The IgE allergic response is the most well-known food allergy reaction. IgE food allergy reactions usually occur immediately after the ingestion of offending foods, such as peanuts or shellfish. The IgE Food Antibody Profile measures levels of antigen-specific IgE to common foods.
IgE-Mediated Food Allergies:
  • Immediate symptom onset (within minutes)
  • Circulating half-life of 1-2 days
  • Permanent allergies
  • Stimulates histamine release
IgE Inhalants - Allergy Test (Serum Test)
The IgE inhalants is an allergy test which evaluates serum IgE antibody levels region-specific common pollens and environmental inhalants. This is an ideal allergy test for patients with suspected environmental and/or seasonal allergies. Specifically, this allergy test evaluates 14 common environmental inhalants specific to 18 North American geographic regions and Total IgE.
IgE Mold - Allergy Test (Serum Test)
The IgE Mold Test is an allergy test which evaluates serum IgE antibody levels to 15 molds. This is an ideal allergy test for patients with suspected environmental mold allergies. Specifically, this allergy test evaluates antibody levels to 15 common molds and Total IgE.
Food-Induced Autoimmune Disease
Celiac & Gluten Sensitivity Blood Test
The Celiac & Gluten Sensitivity test tests a patient's blood for total IgA as well as IgA specific antibodies for possible celiac disease or gluten sensitivity. Celiac disease, also known as celiac sprue or gluten sensitivity enteropathy, is a chronic autoimmune disease which has a genetic component and may affect several family members. Celiac is a lifelong condition with no cure however, it is manageable once diagnosed.
The test includes
Anti-Deamidated Gliadin IgA (DGP IgA)
Anti-Gliadin IgA
Anti-Gliadin IgG
Anti-Tissue Transglutaminase IgA
EMA IgA (reflex Only)
Total IgA
What is Celiac Disease?
Celiac disease is a digestive condition triggered by consumption of the protein gluten, which is found in bread, pasta, cookies, pizza crust, and many other foods containing wheat, barley, or rye. When a person with Celiac Disease eats food containing gluten, an immune reaction occurs in the small intestine, resulting in damage to the surface of the small intestine and an inability to absorb certain nutrients from food.
Conditions, diseases, and symptoms related to Celiac Disease:
  • Abdominal cramps, gas, and bloating
  • Anemia
  • Crohn's Disease
  • Diarrhea
  • Foul-smelling or grayish stools that may be fatty or oily
  • Gastric ulcers
  • General weakness
  • Intermittent diarrhea
  • Irritable Bowel Syndrome (IBS)
  • Osteoporosis
  • Parasitic infections
  • Skin disorders
  • Stunted growth (in children)
  • Weight loss
  • Lupus erythematosus
  • Type 1 diabetes
  • Rheumatoid arthritis
  • Autoimmune thyroid disease
  • Microscopic colitis
Gluten Sensitivity
Remember as state above that Gluten sensitivity is 6-8 times more prevalent than celiac disease, can provoke a wide range of clinical symptoms, and has been proven to activate the innate immune system, as a source of diet-induced inflammation and symptoms. Gluten sensitivity is not an auto-immune condition.
To learn more about Allergy and Food Sensitivity Testing Offered at
Vis Clinic come to
Dr. Jennifer Mead’s lecture on March 20, 2019.

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from our Supplement Store

Happy New Year!
It's this time of the year, when we all like to focus on health, cleansing,
weight loss and energy to start the New Year out right!
At the Vis Clinic Supplement Store we have some products that can
focus on just that . . .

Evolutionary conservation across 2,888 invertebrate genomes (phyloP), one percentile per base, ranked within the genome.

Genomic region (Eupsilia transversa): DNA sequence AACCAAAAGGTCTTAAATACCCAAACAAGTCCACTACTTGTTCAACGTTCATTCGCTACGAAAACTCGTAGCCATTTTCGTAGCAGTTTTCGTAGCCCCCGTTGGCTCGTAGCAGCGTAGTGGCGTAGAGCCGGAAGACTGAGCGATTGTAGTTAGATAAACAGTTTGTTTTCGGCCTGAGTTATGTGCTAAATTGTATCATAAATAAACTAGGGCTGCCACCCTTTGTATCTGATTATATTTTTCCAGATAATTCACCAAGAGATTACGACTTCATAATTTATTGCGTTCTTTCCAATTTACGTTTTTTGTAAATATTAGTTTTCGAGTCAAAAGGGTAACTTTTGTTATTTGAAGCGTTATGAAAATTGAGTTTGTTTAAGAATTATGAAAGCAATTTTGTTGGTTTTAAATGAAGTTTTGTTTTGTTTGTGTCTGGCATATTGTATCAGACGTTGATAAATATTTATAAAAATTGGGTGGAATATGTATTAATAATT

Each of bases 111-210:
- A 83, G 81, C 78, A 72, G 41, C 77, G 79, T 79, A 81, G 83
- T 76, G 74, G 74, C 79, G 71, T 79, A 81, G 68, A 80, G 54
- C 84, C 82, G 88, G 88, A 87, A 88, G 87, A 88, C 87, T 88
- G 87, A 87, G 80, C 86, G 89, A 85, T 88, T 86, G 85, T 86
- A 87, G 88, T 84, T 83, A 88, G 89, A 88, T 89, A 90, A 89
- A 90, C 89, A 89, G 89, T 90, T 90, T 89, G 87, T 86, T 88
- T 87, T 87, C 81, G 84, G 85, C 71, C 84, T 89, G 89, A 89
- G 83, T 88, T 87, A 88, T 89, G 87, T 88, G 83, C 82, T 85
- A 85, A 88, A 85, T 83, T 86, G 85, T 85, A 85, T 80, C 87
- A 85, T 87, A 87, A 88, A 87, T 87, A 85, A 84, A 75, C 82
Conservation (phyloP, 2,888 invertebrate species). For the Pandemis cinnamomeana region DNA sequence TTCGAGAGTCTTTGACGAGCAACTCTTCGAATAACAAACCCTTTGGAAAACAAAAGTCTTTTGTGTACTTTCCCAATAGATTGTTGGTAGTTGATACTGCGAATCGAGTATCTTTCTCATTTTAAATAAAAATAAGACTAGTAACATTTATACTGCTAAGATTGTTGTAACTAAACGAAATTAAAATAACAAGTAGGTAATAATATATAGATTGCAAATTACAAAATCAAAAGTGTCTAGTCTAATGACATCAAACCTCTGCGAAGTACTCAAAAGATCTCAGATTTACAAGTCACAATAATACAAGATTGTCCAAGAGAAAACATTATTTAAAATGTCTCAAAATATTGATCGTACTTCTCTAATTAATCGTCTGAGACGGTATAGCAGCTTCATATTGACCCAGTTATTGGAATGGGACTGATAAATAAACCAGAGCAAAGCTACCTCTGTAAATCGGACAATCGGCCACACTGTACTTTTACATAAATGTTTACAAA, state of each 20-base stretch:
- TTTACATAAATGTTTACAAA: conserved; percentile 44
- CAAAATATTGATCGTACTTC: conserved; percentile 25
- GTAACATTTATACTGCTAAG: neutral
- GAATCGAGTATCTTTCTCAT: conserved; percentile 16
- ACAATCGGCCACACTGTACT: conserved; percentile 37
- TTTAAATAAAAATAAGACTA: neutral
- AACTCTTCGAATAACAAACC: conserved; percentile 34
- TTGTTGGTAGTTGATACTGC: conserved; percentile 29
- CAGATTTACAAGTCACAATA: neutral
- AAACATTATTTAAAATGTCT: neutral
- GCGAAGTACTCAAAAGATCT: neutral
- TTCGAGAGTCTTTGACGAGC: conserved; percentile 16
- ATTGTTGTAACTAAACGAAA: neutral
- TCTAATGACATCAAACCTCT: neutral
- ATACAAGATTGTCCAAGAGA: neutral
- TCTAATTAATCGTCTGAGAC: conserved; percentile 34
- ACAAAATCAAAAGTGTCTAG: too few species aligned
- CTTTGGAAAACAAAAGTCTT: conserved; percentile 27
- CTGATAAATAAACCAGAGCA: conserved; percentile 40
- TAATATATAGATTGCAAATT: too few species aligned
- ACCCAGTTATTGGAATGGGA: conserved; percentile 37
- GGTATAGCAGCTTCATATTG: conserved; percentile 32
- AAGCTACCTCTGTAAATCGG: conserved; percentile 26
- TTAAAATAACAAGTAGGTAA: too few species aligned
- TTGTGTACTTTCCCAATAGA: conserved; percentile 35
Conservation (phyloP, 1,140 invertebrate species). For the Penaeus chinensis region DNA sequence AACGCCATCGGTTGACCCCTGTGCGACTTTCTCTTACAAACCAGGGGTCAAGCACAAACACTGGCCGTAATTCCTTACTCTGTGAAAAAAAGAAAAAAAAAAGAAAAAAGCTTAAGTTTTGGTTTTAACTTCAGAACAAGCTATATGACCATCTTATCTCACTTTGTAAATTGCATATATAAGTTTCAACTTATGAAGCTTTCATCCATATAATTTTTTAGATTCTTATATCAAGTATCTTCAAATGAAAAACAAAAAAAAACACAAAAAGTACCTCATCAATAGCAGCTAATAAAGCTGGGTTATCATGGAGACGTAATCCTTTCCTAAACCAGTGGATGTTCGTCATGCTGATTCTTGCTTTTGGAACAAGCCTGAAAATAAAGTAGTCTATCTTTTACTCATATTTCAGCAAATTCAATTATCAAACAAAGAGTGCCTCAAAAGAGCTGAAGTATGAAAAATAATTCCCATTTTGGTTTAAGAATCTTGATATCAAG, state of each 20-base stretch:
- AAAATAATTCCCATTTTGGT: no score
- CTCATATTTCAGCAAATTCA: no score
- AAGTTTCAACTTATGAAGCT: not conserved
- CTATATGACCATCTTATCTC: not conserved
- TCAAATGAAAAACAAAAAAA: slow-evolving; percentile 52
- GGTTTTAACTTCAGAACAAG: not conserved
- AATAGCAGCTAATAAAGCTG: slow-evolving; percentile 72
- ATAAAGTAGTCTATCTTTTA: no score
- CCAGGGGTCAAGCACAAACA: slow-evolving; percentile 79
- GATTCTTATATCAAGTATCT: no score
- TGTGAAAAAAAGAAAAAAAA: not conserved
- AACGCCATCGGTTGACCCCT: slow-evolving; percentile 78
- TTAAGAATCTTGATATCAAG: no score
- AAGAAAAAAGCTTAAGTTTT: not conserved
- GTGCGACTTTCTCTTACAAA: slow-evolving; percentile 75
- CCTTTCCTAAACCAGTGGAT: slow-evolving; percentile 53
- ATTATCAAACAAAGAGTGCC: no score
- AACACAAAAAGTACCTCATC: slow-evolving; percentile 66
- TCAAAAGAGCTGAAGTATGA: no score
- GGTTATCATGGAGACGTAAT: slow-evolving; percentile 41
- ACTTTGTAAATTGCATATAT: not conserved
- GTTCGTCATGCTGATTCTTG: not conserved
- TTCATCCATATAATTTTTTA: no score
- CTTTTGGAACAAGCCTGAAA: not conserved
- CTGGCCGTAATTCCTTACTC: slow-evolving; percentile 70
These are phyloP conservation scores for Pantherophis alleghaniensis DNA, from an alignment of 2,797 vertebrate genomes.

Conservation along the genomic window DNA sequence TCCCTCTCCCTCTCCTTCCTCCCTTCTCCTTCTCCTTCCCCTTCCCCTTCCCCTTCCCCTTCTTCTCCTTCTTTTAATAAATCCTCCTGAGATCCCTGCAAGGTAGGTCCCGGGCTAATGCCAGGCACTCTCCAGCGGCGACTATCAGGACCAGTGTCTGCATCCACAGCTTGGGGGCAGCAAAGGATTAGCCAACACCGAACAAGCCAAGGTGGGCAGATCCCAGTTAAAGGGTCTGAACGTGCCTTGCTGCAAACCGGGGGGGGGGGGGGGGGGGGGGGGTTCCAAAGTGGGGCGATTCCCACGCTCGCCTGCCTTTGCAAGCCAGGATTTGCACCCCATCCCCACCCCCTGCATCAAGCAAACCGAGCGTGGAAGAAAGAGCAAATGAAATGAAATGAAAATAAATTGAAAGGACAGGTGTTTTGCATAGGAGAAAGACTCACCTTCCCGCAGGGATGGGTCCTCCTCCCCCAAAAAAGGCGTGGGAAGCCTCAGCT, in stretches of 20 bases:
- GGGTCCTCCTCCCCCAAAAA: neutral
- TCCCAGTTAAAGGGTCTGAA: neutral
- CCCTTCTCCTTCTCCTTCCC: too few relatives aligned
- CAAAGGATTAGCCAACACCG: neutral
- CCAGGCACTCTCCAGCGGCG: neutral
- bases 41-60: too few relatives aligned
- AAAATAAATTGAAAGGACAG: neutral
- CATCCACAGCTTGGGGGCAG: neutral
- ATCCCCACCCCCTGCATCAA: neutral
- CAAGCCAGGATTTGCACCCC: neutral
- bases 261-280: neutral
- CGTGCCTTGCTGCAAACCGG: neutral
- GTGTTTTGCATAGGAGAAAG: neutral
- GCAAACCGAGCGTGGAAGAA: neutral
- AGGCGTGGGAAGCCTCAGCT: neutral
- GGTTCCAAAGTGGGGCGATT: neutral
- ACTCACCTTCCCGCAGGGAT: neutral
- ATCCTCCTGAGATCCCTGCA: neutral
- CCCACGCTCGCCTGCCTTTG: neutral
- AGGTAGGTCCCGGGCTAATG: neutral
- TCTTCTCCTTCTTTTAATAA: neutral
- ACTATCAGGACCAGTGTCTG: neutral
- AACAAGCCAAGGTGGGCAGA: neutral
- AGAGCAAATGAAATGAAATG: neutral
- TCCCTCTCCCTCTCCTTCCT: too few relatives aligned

PGX Daily

PGX Daily supports healthy blood sugar levels within normal ranges, reduces appetite, and helps inhibit weight gain. PGX (PolyGlycopleX) helps normalize and stabilize blood sugar, lowers insulin secretion, and improves insulin sensitivity. PGX can lower after-meal blood sugar, levels, reduce the glycemic index of meals, help control appetite for healthy weight loss, help burn body fat, balance cholesterol and reduce triglycerides, and improve regularity.


Vis Energy Drink

Who wouldn't want more energy! 
Vis Energy Drink transforms water into a great-tasting, revitalizing energy drink. Each stick provides a combination of B vitamins, electrolytes, trace minerals, amino acids, herbs, and antioxidants to fuel your body’s energy production. Building on these important nutrients, Vis Energy Drink also features Purenergy™, a technology-driven, patent-protected ingredient that combines caffeine and pTeroPure® pterostilbene. Initial reports suggest that Purenergy’s caffeine may be absorbed more slowly and stay in your system longer than regular caffeine, which may help your energy last longer. With just 5 g of carbohydrate per serving and zero sugars,
Vis Energy Drink simply gives your body what it needs to produce energy

Vis Protein Products!

Vis Cleanse Plus is an optimal cleansing formula that supports the body natural detoxification mechanisms and supports healthy hormone metabolism. Vis Cleanse Plus is a functional food containing the macro and micronutrients that support...
Vis Cleanse/GI Support is a functional food with optimal gastrointestinal, hepatic, and inflammatory support, suitable for vegans. Vis Cleanse/GI Support contains a variety of macro- and micro-nutrients, herbs and other nutraceuticals to support and optimize detoxification in those who have signs or conditions associated with toxicity; it also supports the gastrointestinal mucosa and healthy gastrointestinal mucosa, healthy essential fatty acids, and prostaglandin production. Vis Cleanse/GI Support also features a proprietary VegaPro™ pea/rice protein blend for better-tasting, higher-quality, “optimal cleansing” nutrition, and Aminogen® to facilitate protein absorption.
Vis Glycemic Control provides support for healthy glucose and insulin metabolism with highly bioavailable ingredients. Glycemic Control helps reduce glycemic impact of meals, supports healthy body composition and healthy blood lipid metabolism. Glycemic Control also provides antioxidant support and supports maintenance of healthy peripheral nerves.